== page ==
Below in italics is a great narrative Gary sent to us explaining much more about his experiences with river ice.

"My fascination with ice-land began a long time ago, with lots of events contributing, though not knowing so at the time. Such events included watching ice dams build up at Waterfall Creek, a tributary on Middle Fork of the Salmon at my winter tent camp when studying bighorns; seeing the entire Middle Fork Salmon froze solid and hearing sounds like rifle shots when the ice creaked and groaned.

I've watched water ouzels dive into holes in the ice and miraculously making it back out the same hole, despite rivers fast current; camped close to glaciers in AK and watched them calve - causing tidal waves that rolled upriver of the Copper flowing over 9 mph, in corkscrew fashion until it almost reached our upstream of glacier camp; floated next to ice bergs and got out to walk on the bigger ones just to see if we could; and been lucky enough to see an old faithful like geyser coming out of a glacier we hiked (which is a very rare sighting).  

I've heard bergy seltzer - the sounds some ice makes; found devil stones (out of place rocks melting glaciers leave behind); floated on rivers and crossed ice bridges with rafts; rowed when slush ice filled the entire river, which was like floating down a giant slurpy drink, with oars caked with ice getting heavier and heavier.  Sadly, I've seen a deer get sucked under ice after trying to swim above a long ice bridge and much more. 

After seeing travertine like pools (such as the ones you see on a Havasu hike in Grand Canyon) formed by ice that builds at rapids on the Salmon River; along with anchor ice, the ice circles spawned a deeper fascination in me to learn more about how these things form.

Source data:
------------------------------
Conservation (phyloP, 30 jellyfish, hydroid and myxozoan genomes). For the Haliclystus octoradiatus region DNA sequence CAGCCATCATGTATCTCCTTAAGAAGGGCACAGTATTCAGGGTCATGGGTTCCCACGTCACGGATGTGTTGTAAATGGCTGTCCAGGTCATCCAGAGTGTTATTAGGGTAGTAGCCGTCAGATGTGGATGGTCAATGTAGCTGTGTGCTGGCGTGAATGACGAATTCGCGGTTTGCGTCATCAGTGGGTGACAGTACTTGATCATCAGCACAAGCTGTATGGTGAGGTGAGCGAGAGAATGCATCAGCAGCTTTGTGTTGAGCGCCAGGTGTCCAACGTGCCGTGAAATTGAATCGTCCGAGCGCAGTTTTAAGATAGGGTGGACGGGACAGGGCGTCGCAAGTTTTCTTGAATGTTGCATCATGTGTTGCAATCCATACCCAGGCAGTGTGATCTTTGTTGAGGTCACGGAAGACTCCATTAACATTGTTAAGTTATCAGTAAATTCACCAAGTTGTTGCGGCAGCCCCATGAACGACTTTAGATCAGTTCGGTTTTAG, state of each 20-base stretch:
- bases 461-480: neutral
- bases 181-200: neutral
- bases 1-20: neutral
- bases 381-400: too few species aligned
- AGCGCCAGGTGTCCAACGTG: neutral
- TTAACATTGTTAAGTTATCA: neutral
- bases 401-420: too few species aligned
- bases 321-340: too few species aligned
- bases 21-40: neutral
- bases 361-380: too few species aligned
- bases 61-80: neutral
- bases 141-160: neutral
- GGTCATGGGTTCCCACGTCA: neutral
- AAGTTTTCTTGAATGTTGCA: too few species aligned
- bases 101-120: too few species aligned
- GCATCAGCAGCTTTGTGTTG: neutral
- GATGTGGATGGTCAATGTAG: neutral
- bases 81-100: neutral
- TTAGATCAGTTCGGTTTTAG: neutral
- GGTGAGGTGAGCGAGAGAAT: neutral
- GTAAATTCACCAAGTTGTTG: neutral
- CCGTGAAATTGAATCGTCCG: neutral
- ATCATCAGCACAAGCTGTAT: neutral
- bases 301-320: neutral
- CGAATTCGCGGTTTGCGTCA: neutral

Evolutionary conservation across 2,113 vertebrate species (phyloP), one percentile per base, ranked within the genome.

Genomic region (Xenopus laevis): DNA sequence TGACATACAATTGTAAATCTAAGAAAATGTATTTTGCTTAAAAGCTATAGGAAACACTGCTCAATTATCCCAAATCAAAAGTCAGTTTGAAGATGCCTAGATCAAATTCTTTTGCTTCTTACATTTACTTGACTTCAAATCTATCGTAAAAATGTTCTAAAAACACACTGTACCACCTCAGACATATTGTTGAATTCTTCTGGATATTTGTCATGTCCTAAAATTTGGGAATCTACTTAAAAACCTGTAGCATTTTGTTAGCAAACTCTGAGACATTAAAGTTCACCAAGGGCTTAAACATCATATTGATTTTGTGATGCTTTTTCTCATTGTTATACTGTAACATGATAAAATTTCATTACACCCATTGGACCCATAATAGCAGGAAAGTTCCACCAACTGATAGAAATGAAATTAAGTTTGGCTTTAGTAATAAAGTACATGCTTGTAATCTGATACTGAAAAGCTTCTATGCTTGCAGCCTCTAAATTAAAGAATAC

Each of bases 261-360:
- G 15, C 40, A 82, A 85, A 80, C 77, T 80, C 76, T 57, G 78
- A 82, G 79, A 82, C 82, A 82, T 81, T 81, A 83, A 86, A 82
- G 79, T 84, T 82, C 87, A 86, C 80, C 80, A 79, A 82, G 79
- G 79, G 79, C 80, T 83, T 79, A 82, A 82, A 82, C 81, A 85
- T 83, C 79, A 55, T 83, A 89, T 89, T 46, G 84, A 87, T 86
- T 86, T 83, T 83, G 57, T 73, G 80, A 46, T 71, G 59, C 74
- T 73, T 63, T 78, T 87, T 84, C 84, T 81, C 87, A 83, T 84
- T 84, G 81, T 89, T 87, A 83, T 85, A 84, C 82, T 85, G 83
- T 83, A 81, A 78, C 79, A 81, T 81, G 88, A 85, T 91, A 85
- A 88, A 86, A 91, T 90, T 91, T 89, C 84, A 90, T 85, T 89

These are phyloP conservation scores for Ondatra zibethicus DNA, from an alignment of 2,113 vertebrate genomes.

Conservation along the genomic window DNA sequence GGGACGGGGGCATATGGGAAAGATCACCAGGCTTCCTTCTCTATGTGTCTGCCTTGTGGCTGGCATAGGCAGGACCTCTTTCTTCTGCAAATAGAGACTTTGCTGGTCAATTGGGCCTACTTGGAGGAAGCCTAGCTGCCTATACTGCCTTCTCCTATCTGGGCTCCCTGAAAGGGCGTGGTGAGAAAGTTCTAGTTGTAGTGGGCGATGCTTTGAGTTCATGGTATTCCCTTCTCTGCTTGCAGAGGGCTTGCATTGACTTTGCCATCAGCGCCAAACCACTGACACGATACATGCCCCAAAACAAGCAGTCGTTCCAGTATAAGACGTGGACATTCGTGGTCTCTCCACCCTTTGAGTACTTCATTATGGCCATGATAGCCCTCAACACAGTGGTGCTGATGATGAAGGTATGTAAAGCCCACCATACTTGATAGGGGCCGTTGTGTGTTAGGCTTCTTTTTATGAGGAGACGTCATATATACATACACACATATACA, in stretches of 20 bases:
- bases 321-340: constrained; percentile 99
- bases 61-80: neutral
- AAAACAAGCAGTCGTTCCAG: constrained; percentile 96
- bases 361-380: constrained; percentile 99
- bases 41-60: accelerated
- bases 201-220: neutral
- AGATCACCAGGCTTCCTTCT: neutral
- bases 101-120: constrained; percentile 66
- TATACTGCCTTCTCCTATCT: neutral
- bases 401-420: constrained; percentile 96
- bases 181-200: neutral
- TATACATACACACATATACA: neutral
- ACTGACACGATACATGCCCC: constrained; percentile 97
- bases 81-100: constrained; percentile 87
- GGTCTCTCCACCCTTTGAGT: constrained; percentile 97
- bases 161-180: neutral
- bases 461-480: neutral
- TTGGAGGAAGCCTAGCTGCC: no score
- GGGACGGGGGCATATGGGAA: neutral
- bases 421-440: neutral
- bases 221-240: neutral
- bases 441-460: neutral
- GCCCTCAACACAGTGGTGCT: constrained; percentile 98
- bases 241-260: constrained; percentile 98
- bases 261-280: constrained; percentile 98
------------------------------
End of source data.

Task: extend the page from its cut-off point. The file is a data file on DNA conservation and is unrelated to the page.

Thanks to the internet, ease of finding answers prevailed early on. I found that ice circles are referred to as pancake ice, and that other terms for various forms of ice and formation processes also had names like: frazile ice, candle ice, border ice, etc. 

One of the most amazing experiences with ice happened one day while I was steelhead fishing with a couple guests when the river had shore ice along the edges. We were anchored up in a good spot, when a slight breeze started up. It set into motion tiny ice crystals that were free floating along the edge of the ice - it created one of the most beautiful sounds I have ever heard the river make: it was like wind chimes being played by sensuous Sirens Homer himself must have heard in the days of ancient Greece. I will never forget those beautiful sounds.

Barb and I live close to nature in a simplified lifestyle, and enjoy sharing the beauty and bounty of the natural world with other people. It seems inappropriate to call ourselves guides. We feel more like facilitators and teachers. Our desire is to connect people to nature and do our part to promote more caring for all earth communities."

Below is a photo Gary sent of an "Ice Eagle."  He said there's a word for the human tendency to see such things in ice and other objects.  It's called "pareidolia" and you can click here to read more about it.

THANK YOU Gary and Barb for sharing such awesome stories with Salmon River Idaho readers.  Who knew such a great "back story" was behind your now-famous Salmon River Ice Circle photo?  We all look forward to more ice photos from you in the years to come.  Thanks for bringing them alive for all of us.
Happy Trails & Many Cheers, jp
Ice Eagle